Trolley people are just odd. Gotta love us!!
  8. Skunk Valley

    Skunk Valley Member

    Thanks for the info, guys.

    Looks like it may be time to set up a test track. Thinking a "racetrack" with 8, 7 1/2, 7, and 6 1/2 inch radius turns oughta cover the spectrum. I have one of the Bachmann bargains and a Dremel. I'll probably start off as ...gasp... and then see how an overhead system works.

    I'll keep you posted.
  9. 60103

    60103 Pooh Bah

    I did that mod with one of my Tyco trolleys.
    You need to install 2 trolley poles. They are wired to the motor brushes.
    Take 2 wires and connect to the wheels -- one on each side -- and run these up through the roof to make the tie down hooks. When a pole is tucked under the hook, it is connected to the rail. The other pole runs on the OH. If you hook down both poles, it runs on 2-rail.
    It does mean that you only pick up from one rail. I think there is an NMRA standard that covers which rail, and what polarity. (Positive on the OH means forward?)
    Don't know if you can work it for pantos.
  10. jetrock

    jetrock Member

    Ah! That would certainly do it...and true, it would allow for power pickup when in "overhead mode" from only one side, but it would work! I'm not sure but that would even be BETTER because then one could get power from "live" overhead when running on two-conductor track (for the diesels.)

    For pantographs, I figure that the + terminal of the motor will be wired to the pantograph, which when in the "up" position will come into contact with the trolley wire, and the - terminal to one side of the wheels. When in the "down" position, I want to rig some sort of spring or switch directly beneath the panto that will lead to the other side of the wheels. This way, when running with pantos up they will operate off the panto, when down off the "third rail"!
  11. Skunk Valley

    Skunk Valley Member

    Update on the experiment:

    Laid a section of flextrack with a 7 inch radius 90 degree turn. Popped the top off the Bachmann Trolley. The unpowered truck followed the curve ok. The power truck wouldn't. It only took a little filing on the frame where the truck snaps in to free it up. Worked great.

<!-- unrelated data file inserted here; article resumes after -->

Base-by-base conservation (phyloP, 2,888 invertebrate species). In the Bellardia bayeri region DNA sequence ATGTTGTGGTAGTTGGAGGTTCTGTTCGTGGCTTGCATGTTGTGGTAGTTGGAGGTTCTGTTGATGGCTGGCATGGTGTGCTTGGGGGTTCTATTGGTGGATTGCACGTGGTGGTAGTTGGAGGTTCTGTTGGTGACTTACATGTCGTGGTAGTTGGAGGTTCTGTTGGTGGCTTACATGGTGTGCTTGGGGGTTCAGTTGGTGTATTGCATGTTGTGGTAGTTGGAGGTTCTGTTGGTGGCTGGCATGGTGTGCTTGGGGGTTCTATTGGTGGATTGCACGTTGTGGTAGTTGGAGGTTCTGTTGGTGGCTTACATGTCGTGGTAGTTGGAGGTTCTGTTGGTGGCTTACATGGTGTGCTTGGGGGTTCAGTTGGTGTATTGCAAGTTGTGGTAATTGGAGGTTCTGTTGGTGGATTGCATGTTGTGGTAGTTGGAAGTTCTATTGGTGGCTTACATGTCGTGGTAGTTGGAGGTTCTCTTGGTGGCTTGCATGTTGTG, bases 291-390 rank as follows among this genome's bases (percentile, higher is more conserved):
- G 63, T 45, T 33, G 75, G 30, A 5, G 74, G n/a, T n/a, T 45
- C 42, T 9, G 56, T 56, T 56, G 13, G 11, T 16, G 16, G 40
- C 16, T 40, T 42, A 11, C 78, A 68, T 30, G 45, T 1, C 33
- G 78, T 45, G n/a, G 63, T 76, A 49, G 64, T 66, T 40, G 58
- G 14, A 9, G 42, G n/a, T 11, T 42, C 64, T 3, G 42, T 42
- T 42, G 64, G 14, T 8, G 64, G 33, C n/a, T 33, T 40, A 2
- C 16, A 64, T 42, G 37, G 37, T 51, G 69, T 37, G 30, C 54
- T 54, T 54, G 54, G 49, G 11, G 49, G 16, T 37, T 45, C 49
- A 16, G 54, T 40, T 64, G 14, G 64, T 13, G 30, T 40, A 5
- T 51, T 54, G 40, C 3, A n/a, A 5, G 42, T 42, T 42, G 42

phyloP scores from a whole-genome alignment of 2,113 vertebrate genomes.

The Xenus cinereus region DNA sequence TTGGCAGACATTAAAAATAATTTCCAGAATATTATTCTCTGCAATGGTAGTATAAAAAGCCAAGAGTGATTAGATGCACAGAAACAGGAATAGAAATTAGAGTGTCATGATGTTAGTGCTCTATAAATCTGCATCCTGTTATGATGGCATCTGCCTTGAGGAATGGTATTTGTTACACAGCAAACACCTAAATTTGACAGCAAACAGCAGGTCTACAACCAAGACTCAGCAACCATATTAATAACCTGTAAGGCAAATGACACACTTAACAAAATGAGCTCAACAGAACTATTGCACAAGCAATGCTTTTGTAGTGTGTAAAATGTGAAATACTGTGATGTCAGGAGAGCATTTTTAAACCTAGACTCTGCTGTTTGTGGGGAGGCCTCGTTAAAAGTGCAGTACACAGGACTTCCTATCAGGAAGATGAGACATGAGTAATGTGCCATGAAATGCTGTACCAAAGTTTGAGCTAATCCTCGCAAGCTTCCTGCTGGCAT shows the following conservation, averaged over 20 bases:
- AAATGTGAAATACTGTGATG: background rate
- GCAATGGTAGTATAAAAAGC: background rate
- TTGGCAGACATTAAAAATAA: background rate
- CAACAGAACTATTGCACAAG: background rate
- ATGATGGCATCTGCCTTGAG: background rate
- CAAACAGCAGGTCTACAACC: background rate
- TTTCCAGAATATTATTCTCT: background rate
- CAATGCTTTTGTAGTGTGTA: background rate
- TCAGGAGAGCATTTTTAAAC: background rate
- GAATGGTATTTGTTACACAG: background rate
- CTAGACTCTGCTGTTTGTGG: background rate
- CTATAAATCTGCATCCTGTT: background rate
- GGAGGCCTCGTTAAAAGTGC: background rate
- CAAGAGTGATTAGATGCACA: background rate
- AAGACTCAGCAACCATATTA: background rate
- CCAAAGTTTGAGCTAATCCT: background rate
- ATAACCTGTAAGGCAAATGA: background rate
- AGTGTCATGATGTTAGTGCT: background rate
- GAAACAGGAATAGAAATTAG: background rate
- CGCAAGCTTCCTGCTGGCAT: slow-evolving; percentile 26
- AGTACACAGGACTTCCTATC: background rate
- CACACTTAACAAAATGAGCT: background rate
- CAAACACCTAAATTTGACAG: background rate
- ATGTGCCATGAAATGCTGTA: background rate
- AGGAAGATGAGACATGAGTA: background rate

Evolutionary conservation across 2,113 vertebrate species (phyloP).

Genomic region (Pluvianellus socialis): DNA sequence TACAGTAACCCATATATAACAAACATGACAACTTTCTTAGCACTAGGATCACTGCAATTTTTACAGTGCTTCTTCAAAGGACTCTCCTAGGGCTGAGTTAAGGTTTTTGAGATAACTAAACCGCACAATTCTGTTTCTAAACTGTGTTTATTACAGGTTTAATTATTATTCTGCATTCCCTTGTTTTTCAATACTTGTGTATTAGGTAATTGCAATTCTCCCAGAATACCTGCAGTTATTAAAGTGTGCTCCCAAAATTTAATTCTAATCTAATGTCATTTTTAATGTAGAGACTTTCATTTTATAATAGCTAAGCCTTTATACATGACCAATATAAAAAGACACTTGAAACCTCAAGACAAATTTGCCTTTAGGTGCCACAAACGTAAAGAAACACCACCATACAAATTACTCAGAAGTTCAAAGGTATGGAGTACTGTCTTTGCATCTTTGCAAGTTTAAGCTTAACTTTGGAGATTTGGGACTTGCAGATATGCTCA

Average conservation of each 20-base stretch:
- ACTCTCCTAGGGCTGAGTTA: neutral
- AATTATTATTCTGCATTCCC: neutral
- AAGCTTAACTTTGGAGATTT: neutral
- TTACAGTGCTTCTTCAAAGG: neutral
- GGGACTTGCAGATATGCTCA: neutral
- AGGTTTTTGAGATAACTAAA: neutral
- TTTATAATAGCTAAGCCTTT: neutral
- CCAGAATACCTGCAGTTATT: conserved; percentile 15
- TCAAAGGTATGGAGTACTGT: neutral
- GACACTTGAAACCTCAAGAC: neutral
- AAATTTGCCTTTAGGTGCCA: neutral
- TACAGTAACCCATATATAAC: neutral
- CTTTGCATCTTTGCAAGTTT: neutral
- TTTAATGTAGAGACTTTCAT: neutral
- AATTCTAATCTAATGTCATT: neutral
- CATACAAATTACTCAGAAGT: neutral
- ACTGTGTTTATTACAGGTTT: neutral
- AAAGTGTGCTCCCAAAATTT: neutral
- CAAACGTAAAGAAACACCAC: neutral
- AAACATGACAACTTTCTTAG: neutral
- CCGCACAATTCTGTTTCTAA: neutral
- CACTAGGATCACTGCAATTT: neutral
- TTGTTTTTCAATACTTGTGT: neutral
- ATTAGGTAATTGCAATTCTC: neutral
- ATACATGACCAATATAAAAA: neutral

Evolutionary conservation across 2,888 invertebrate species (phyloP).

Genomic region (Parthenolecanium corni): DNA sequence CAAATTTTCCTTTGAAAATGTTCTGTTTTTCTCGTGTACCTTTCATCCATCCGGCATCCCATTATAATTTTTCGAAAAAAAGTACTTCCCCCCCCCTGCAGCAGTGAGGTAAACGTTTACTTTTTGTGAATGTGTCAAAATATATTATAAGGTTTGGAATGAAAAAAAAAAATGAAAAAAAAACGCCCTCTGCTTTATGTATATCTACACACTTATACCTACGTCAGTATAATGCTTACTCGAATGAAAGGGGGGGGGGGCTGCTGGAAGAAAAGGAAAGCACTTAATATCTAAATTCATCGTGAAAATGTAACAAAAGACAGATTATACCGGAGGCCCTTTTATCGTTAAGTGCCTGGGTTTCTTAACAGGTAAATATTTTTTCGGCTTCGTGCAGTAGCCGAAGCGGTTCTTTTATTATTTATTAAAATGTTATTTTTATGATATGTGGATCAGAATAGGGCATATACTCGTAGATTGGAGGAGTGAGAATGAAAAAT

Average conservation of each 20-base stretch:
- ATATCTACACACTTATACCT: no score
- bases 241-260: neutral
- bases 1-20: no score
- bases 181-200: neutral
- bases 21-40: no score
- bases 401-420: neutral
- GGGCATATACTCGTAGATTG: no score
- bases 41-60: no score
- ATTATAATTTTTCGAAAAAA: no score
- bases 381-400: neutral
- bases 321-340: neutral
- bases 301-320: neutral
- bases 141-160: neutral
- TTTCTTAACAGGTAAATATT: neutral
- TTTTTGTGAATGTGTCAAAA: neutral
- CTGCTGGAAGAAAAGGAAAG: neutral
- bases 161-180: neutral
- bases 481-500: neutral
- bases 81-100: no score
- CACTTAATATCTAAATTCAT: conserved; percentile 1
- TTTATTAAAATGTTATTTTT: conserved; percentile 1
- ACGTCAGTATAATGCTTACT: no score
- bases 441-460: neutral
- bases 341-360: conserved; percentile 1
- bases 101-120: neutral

Slipped the body back on, and sure enough, the headlight/taillight system interfered, so pulled it out. Worked great.

    So now I'll go forward with the proposal that the local club add a trolley line to the city scene module. If that succeeds, I'll start working on the "Gasp" factor.
  12. interurban

    interurban Active Member

    :thumb: Looking forward to some pics!!!:p
    Gasp:cry: or no gasp:D
  13. jetrock

    jetrock Member

    One of the nice things about powering from overhead, aside from authenticity, is that you can use things like Richard Orr single-point turnouts instead of converted regular turnouts--trolley turnouts in the city use a single point instead of two points--the outside "point" doesn't move--and the turnout itself is sharply curved. The Orr switches in particular describe a 6" radius curve.

    The problem is that they are cast as a single unit and so both tracks are the same polarity.

    Of course, if you're just making a simple loop of trolley track (a la John Allen's trolley line in Port on the G&D) then switches are unnecessary.
  14. spitfire

    spitfire Active Member

    The Bachmann trolley, for my money, sits way too high up on it's trucks, although it does have the advantage of being ready to run. The Bowser model is unpainted, but seems to me to be a much more "serious" model. You can run it under the wires, or track powered only, and I believe there is an article on the Trolleyville website for a slight modification which decreases the minimum turn radius.